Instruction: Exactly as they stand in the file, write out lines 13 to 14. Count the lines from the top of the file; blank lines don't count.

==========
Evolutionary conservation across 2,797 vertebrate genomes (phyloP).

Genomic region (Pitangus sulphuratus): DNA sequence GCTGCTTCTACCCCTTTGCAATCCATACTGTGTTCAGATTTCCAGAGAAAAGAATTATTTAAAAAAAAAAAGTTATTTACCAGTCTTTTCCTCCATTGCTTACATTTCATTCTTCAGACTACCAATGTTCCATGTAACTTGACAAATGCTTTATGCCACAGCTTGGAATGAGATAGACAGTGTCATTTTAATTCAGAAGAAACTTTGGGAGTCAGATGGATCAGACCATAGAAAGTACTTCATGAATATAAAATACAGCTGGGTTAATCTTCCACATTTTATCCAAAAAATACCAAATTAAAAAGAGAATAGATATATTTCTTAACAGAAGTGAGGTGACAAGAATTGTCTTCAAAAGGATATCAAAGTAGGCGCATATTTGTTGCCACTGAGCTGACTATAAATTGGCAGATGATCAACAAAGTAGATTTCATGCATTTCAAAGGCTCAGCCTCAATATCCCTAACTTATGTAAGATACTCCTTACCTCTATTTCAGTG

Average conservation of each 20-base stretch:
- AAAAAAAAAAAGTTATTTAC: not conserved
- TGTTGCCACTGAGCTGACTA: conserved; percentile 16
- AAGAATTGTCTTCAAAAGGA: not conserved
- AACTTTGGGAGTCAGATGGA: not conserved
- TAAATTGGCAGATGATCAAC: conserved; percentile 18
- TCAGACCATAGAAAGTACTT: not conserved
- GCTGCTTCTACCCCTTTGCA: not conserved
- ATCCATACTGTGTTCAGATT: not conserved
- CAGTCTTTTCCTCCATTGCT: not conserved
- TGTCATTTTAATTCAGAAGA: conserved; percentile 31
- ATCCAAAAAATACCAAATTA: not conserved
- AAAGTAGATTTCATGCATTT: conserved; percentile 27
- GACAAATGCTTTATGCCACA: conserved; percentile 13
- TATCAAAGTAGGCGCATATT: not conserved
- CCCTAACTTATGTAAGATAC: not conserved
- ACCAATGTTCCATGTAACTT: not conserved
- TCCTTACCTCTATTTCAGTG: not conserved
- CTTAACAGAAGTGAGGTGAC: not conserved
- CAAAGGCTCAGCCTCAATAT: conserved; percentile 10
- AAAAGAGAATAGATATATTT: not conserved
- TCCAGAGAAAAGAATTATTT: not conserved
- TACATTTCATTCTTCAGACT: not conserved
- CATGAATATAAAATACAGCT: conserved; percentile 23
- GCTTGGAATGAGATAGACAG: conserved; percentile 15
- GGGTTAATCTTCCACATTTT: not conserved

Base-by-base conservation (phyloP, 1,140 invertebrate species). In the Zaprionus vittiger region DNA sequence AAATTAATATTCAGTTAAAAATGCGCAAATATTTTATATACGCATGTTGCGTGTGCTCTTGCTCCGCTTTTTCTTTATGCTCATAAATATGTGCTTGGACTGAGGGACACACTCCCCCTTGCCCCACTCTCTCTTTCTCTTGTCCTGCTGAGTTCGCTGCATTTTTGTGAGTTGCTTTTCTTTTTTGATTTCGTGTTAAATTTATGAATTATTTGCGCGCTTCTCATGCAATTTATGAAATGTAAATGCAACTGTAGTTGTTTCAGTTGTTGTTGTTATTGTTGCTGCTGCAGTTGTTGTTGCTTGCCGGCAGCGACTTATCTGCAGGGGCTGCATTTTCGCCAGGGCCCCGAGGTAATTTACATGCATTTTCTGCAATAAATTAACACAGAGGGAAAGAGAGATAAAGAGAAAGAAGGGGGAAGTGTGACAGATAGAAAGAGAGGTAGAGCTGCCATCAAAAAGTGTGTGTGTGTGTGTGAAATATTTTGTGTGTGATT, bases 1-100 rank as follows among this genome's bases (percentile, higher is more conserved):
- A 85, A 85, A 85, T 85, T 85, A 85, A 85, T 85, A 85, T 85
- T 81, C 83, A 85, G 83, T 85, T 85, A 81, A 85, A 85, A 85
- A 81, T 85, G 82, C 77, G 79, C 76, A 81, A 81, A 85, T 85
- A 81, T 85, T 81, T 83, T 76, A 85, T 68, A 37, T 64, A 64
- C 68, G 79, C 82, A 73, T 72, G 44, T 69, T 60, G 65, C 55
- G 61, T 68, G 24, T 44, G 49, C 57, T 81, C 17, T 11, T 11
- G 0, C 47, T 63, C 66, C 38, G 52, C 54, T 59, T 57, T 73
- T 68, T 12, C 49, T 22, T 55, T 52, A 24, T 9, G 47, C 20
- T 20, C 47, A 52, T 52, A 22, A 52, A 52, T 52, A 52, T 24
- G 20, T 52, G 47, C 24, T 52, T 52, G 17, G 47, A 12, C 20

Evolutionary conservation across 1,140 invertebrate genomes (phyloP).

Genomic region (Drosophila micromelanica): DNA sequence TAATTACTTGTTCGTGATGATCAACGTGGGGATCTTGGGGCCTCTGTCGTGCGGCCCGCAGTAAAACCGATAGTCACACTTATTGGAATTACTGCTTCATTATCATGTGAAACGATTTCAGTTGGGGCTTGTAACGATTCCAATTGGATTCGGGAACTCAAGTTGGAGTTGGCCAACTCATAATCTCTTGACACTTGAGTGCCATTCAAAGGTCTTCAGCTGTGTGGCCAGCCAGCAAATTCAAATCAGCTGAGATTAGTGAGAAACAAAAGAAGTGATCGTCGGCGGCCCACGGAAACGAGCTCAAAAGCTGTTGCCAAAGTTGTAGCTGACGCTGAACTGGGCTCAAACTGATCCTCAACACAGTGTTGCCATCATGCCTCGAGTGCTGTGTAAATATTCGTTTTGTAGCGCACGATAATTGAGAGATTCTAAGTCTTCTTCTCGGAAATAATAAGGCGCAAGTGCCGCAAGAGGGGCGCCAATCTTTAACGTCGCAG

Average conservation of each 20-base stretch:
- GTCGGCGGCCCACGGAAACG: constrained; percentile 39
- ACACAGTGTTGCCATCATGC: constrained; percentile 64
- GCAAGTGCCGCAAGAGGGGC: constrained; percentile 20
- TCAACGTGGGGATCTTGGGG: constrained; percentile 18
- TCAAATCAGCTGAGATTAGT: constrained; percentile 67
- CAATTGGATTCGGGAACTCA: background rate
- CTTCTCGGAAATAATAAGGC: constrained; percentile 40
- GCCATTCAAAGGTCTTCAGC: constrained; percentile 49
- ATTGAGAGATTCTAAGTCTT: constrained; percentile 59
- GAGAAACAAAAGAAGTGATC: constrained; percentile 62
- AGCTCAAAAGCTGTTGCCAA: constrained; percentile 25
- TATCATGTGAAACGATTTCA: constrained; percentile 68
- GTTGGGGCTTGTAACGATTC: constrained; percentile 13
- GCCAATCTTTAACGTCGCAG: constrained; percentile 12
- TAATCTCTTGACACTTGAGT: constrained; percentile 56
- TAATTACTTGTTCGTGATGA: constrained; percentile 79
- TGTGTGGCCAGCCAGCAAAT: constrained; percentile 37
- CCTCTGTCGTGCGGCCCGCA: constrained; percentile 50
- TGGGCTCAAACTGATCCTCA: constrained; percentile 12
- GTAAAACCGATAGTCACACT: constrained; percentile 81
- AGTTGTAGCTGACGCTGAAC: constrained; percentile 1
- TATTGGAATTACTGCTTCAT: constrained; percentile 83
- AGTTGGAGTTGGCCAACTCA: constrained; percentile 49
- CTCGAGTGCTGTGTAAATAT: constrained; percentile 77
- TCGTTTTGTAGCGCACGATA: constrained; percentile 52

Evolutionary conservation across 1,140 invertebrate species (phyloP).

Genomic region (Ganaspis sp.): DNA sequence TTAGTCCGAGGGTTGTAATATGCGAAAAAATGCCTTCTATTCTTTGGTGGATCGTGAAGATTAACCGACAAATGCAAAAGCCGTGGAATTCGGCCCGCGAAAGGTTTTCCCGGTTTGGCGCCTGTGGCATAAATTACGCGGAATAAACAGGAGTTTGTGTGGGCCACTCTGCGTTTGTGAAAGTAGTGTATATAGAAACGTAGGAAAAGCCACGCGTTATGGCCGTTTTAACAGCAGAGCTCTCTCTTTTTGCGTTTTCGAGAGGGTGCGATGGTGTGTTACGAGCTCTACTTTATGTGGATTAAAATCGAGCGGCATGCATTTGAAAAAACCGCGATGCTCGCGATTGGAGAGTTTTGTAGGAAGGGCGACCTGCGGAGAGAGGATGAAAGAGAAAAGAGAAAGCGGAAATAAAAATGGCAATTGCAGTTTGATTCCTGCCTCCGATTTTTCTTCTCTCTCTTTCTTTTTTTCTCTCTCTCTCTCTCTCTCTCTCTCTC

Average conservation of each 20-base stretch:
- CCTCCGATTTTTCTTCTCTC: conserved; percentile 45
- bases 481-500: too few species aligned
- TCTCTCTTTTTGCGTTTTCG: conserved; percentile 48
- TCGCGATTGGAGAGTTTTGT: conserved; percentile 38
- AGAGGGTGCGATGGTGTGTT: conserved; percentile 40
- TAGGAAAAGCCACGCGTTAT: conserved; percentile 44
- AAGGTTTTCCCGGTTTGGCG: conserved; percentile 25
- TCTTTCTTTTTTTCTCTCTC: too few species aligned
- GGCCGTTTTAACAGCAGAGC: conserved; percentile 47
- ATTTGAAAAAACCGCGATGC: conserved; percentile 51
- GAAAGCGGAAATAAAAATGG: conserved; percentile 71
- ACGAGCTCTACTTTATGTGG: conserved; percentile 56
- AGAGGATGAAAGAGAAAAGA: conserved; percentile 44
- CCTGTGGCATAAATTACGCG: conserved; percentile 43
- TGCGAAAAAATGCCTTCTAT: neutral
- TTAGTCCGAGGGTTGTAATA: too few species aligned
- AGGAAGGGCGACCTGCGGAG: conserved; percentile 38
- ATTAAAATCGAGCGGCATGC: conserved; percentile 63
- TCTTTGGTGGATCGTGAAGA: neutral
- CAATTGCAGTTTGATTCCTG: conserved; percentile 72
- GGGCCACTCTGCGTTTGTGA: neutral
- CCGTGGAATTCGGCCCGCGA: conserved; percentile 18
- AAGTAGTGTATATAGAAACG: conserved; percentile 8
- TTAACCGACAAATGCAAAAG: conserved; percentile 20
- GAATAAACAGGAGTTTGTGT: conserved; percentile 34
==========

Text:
- TGTCATTTTAATTCAGAAGA: conserved; percentile 31
- ATCCAAAAAATACCAAATTA: not conserved